There’s no doubt 2023 has been the year of the girl. On one hand, girlhood has been roundly celebrated in movie theaters and concert venues; girls have altered economies and driven culture. On the other hand, girls currently find themselves up against unprecedented challenges. In the United States, girls are being denied necessary abortion care and living through school shootings. Across the globe, girls are being deprived of educational opportunities, displaced due to armed conflict, and forced into child marriage, an issue that will only become more prevalent as communities continue to be ravaged by the effects of climate change.
For UNICEF, a United Nations agency focused on aiding children, girls have long been top of mind, and on Tuesday night, the organization gathered a room full of activists, artists, and celebrities together for a black-tie event at Ciprani Wall Street in New York City to honor UNICEF’s work helping girls around the world. “There is an urgent need for increased attention and resourcing for the key areas that enable girls to realize their rights, achieve their full potential, and change their lived reality and their future impact on our world,” UNICEF USA’s chief philanthropy officer V. Renée Cutting told the crowd. “UNICEF always plays a powerful role in accelerating progress as we work, by design and intention, across health and nutrition, education, child protection, water, sanitation, and social protection pillars using data, government, partnerships, and importantly, girls’ voices.”
Hosted by UNICEF ambassador Sofia Carson, the evening gala included performances by Maggie Rogers and Sara Bareilles, who then came together for a stunning duet of “She Used to Be Mine,” a song from Bareilles’ musical Waitress. A crew of Broadway stars also took the stage to perform a medley of songs, including Chaka Khan’s “I’m Every Woman,” Alicia Keys’ “Girl on Fire,” Alessia Cara’s “Scars to Your Beautiful,” and Beyoncé’s anthemic “Run the World (Girls).”
Aria Mia Loberti, an activist and star of Netflix’s All the Light We Cannot See, delivered the night’s moving keynote address. The actor, who was born with a rare genetic eye condition and is legally blind, described how difficult it was to access safe and equitable education in the U.S. With the help of supportive parents, Loberti went on to become a Fulbright Scholar and is now working toward her Ph.D. “But a young woman with a disability, who is not only literate but well-educated, who has a thriving career that she loves, who is supported as a whole person, is sadly just not the norm. It’s not even the expectation,” she said. “For many, supporting young girls is not even really a goal at all, and that’s why I remain committed to advocacy. I know firsthand what it’s like to be vulnerable and voiceless.” She continued, “Girls need our support and our investment now, not only to help them survive and thrive but to ensure that they are empowered as agents of change within their communities.”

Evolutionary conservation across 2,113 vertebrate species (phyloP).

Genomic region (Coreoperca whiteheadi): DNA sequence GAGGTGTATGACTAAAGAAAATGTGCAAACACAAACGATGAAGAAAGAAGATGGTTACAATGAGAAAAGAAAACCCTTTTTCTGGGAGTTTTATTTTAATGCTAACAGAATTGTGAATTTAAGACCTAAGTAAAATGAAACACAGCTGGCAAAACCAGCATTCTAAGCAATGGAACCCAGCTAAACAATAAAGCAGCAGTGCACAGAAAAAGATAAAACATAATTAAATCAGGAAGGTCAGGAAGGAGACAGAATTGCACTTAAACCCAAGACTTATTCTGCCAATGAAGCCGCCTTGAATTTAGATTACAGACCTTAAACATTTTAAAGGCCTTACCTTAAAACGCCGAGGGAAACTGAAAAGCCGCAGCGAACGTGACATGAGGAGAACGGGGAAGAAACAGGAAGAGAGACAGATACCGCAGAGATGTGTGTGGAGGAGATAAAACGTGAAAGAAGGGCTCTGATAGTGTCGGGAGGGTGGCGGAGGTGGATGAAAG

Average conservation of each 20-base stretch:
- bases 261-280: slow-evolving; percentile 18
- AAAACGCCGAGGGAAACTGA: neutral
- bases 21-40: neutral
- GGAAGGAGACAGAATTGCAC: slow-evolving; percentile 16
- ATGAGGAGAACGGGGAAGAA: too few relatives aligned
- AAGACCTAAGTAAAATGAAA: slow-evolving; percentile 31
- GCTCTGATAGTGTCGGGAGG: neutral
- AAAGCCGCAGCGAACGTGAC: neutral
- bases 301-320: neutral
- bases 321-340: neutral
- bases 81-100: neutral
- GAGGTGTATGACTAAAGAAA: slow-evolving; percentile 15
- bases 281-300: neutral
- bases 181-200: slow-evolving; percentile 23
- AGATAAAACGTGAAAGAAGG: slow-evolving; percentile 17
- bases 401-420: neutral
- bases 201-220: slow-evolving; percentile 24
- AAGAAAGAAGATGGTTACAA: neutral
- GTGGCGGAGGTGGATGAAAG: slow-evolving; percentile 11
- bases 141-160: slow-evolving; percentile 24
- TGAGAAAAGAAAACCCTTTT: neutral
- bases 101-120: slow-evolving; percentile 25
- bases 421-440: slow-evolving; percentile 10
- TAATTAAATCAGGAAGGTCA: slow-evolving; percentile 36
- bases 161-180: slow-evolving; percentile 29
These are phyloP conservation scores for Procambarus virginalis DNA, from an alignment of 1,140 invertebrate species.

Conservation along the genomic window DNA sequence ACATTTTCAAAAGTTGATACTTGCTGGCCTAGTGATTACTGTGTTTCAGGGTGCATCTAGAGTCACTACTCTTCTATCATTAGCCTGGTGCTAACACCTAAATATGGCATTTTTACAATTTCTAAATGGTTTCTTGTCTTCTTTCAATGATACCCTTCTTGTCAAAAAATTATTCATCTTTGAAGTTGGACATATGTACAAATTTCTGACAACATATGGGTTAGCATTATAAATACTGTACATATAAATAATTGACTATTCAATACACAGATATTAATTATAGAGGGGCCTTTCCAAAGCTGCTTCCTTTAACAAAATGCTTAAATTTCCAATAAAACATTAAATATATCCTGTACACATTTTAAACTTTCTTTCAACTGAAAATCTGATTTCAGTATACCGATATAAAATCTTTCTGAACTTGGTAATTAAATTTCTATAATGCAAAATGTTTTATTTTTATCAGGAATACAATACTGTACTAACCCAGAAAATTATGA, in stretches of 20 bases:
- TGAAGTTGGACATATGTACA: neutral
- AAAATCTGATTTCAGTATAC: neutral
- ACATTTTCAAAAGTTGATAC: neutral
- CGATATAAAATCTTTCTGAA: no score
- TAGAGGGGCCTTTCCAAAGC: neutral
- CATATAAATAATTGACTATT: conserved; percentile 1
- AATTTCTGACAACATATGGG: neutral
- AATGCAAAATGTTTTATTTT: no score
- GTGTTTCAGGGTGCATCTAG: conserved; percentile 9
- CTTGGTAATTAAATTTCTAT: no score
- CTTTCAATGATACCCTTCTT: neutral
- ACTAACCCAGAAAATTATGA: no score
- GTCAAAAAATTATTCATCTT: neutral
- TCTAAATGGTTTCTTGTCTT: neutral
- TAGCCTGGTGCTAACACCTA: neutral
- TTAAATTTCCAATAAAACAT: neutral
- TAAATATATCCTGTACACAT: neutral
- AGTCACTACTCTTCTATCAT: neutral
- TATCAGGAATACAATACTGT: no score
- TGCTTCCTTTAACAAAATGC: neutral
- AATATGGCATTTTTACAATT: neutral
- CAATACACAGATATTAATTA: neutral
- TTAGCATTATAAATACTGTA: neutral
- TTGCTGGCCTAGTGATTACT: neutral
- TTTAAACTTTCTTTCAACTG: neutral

She also spoke about her support for UNICEF, explaining, “One of the many things that I admire about UNICEF is that it really understands how gender inequality touches every facet of a girl’s life, from childhood through adolescence and into adulthood, and their gender equality work is actually embedded across all of its programming areas, so their approach goes beyond responding to the manifestations of gender inequality and tackles underlying drivers while supporting girls’ agency and lifting up their voices.”
After the speeches, performances, dinner, and a live appeal that raised funds for the organization, guests were invited to an afterparty hosted by UNICEF Next Generation, featuring music from DJ Samantha Ronson. Get a peek into the night’s affair, below: